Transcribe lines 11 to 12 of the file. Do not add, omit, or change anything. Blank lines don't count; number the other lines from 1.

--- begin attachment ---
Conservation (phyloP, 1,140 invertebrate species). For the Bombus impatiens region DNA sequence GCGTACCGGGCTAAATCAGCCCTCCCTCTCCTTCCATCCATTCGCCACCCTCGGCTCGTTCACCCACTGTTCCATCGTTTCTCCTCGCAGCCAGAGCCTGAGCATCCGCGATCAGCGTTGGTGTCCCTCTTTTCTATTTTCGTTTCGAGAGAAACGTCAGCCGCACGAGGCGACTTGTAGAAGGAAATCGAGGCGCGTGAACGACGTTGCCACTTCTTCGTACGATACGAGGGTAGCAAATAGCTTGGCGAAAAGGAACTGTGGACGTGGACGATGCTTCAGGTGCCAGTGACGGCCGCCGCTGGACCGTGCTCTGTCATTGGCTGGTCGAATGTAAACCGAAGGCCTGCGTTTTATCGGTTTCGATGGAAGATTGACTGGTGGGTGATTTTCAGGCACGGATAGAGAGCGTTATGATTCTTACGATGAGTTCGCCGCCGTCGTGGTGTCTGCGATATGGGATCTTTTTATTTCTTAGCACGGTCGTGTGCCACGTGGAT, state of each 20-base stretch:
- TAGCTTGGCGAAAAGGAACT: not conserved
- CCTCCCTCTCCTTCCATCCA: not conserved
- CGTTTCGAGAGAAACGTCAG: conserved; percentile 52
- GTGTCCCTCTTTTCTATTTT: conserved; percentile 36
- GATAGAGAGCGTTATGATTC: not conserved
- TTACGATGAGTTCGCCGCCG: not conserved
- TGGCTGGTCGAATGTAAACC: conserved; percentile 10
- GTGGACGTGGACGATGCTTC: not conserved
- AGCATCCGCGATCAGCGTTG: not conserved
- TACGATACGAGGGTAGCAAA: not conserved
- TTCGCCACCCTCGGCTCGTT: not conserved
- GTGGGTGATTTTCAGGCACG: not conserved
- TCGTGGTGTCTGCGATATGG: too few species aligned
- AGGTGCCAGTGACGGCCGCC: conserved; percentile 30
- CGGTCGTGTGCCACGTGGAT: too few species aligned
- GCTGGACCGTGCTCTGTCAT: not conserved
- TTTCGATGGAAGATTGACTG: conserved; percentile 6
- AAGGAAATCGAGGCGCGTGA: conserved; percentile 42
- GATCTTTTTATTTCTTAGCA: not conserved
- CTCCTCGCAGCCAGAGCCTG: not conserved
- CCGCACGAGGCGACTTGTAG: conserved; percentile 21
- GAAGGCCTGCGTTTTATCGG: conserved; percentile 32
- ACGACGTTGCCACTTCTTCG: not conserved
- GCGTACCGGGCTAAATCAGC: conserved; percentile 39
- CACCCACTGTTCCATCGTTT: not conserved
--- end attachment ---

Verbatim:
- TACGATACGAGGGTAGCAAA: not conserved
- TTCGCCACCCTCGGCTCGTT: not conserved